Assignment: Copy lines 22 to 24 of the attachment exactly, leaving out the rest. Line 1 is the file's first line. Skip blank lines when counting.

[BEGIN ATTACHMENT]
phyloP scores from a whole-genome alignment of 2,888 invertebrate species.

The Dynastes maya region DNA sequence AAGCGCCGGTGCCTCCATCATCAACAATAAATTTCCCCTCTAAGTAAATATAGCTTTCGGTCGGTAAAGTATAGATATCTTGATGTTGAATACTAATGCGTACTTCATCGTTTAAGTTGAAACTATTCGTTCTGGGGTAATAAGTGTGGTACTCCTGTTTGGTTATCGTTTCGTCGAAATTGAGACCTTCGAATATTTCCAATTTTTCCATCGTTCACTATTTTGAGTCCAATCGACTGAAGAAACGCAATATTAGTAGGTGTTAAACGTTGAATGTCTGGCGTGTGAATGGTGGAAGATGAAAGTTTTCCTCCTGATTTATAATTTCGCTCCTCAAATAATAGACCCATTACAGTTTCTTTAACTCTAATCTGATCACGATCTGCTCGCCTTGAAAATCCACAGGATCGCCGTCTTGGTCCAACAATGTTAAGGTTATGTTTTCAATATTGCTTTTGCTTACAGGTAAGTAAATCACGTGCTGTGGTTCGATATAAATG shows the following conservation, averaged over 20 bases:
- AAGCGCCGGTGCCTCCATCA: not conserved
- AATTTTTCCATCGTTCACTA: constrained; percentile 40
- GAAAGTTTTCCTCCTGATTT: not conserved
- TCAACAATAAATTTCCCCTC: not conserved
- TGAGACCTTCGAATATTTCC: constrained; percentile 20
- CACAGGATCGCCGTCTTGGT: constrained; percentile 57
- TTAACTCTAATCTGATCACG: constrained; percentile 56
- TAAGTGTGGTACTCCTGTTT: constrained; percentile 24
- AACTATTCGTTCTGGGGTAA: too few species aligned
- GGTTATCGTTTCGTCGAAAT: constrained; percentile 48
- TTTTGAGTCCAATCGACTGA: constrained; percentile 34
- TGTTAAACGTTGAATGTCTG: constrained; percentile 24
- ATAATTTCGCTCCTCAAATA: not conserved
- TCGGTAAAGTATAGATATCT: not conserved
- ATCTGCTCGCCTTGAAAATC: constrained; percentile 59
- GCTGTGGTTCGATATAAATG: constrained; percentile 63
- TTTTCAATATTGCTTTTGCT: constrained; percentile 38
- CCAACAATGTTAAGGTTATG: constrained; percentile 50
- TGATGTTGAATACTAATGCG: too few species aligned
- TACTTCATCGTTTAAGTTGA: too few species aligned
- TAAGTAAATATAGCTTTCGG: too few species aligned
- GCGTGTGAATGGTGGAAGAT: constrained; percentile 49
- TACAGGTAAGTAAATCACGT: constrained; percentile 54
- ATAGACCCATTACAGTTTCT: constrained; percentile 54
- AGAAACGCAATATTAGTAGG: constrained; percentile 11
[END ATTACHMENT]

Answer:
- TACTTCATCGTTTAAGTTGA: too few species aligned
- TAAGTAAATATAGCTTTCGG: too few species aligned
- GCGTGTGAATGGTGGAAGAT: constrained; percentile 49